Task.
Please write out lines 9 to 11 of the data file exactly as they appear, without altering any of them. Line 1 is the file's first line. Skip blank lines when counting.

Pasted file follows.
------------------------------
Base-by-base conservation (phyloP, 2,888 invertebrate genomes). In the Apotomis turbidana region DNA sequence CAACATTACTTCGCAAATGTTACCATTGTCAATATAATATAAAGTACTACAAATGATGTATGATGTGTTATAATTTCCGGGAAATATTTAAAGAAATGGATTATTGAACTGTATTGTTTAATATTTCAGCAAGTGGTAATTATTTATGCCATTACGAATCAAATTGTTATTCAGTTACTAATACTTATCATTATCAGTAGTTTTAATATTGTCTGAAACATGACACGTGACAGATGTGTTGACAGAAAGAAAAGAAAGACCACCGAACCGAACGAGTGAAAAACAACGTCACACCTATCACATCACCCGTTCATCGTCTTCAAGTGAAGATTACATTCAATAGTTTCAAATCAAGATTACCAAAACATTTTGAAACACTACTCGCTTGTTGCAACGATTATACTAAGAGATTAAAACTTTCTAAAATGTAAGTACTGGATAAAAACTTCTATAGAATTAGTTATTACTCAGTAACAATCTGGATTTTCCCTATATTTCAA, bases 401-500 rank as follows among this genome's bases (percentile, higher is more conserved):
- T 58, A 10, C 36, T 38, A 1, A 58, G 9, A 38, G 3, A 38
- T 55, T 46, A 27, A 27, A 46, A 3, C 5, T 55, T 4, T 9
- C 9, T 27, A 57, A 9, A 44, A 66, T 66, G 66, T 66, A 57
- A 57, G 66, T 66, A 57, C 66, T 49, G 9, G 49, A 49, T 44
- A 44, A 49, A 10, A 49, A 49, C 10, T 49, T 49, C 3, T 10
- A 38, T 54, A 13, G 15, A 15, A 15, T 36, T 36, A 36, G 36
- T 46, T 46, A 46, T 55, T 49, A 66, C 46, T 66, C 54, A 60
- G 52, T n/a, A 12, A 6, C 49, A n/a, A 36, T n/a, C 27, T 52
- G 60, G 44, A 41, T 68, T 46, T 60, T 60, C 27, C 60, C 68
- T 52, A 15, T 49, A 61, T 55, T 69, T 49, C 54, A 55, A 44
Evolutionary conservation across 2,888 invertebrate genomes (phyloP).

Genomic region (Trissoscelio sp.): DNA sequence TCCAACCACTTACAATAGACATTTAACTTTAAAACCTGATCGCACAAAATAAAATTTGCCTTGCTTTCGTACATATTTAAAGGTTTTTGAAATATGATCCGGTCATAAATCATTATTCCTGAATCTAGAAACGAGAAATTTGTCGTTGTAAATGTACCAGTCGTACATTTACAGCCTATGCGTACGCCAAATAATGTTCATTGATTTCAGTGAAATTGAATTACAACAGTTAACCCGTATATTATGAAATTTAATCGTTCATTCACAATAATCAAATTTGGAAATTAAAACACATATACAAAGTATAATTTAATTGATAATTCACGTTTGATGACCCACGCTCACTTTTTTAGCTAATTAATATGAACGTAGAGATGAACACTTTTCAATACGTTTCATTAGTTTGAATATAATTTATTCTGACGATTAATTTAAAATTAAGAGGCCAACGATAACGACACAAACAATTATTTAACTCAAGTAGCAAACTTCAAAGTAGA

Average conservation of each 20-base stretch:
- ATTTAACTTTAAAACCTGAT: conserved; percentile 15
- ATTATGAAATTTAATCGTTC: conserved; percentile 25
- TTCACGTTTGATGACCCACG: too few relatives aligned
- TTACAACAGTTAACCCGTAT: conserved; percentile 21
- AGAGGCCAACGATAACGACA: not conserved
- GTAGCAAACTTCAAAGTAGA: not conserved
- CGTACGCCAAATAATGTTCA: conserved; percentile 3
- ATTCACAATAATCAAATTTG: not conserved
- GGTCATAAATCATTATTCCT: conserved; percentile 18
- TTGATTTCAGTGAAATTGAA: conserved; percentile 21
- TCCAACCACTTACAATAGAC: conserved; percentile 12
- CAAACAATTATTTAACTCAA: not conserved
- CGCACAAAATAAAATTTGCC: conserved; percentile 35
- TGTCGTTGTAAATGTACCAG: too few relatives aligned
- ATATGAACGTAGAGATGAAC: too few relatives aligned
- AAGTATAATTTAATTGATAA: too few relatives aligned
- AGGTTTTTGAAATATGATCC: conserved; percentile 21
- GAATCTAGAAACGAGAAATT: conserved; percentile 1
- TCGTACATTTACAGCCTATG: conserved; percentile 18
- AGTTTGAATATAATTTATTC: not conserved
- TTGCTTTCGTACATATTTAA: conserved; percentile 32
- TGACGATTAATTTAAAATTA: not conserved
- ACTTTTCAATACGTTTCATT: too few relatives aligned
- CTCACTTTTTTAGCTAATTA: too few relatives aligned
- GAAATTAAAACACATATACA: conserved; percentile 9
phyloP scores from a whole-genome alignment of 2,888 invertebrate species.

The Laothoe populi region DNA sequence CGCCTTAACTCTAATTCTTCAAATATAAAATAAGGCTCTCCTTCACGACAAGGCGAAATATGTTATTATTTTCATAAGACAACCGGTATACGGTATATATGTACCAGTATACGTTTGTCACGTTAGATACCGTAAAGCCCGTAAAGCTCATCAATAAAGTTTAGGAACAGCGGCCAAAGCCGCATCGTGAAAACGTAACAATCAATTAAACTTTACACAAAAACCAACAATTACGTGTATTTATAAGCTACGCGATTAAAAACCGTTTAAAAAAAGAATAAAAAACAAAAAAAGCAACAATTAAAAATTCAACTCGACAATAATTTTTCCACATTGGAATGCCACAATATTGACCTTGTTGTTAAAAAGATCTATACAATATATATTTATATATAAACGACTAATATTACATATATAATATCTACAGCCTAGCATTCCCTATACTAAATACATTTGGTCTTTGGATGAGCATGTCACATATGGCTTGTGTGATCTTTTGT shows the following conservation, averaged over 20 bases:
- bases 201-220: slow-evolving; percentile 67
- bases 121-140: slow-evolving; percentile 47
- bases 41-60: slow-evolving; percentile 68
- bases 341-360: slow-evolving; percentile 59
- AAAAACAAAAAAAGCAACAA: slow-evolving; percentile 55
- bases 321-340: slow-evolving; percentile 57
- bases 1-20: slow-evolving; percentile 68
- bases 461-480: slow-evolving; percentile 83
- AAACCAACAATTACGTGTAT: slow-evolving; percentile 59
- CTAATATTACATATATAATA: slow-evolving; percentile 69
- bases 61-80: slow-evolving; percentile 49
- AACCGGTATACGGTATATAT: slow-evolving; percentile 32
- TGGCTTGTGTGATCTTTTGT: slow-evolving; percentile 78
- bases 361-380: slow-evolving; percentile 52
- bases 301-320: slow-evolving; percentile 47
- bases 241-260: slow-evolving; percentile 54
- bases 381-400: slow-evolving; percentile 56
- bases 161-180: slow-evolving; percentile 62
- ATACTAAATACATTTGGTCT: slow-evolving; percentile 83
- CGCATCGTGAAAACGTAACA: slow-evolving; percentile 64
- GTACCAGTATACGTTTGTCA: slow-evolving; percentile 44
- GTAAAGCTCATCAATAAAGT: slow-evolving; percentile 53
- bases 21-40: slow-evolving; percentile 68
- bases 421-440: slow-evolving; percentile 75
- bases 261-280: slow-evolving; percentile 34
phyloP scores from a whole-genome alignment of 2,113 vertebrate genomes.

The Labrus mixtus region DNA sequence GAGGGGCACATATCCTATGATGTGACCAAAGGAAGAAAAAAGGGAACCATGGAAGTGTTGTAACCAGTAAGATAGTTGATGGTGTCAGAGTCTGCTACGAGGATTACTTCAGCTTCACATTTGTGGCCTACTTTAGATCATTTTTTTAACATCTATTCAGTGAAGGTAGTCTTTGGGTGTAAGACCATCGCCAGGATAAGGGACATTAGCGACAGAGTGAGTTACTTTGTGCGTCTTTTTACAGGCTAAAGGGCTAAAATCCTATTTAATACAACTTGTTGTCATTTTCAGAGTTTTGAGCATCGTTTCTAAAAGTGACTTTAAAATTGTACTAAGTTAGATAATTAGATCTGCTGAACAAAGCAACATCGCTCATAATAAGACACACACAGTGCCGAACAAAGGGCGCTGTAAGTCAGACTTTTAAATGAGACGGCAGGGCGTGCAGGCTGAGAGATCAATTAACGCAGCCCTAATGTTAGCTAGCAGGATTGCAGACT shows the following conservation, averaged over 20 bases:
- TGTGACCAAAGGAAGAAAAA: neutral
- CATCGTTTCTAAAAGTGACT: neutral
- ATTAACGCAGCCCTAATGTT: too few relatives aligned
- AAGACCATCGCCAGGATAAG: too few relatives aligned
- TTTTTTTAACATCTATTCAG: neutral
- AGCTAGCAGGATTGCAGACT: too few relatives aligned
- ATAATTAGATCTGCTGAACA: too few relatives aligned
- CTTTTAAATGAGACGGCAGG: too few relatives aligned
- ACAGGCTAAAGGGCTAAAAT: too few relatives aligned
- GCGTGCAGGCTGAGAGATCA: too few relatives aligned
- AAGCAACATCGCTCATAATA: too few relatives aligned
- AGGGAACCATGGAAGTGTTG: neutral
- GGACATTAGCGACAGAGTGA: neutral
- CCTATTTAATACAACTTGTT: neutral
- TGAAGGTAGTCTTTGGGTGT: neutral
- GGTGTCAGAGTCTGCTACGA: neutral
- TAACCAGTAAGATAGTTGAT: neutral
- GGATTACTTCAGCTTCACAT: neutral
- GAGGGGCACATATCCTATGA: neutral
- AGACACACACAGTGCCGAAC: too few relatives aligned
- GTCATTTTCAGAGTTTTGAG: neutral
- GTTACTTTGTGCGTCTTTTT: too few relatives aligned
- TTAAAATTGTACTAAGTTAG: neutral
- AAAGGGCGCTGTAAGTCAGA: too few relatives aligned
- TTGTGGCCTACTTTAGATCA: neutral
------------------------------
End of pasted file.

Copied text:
- G 52, T n/a, A 12, A 6, C 49, A n/a, A 36, T n/a, C 27, T 52
- G 60, G 44, A 41, T 68, T 46, T 60, T 60, C 27, C 60, C 68
- T 52, A 15, T 49, A 61, T 55, T 69, T 49, C 54, A 55, A 44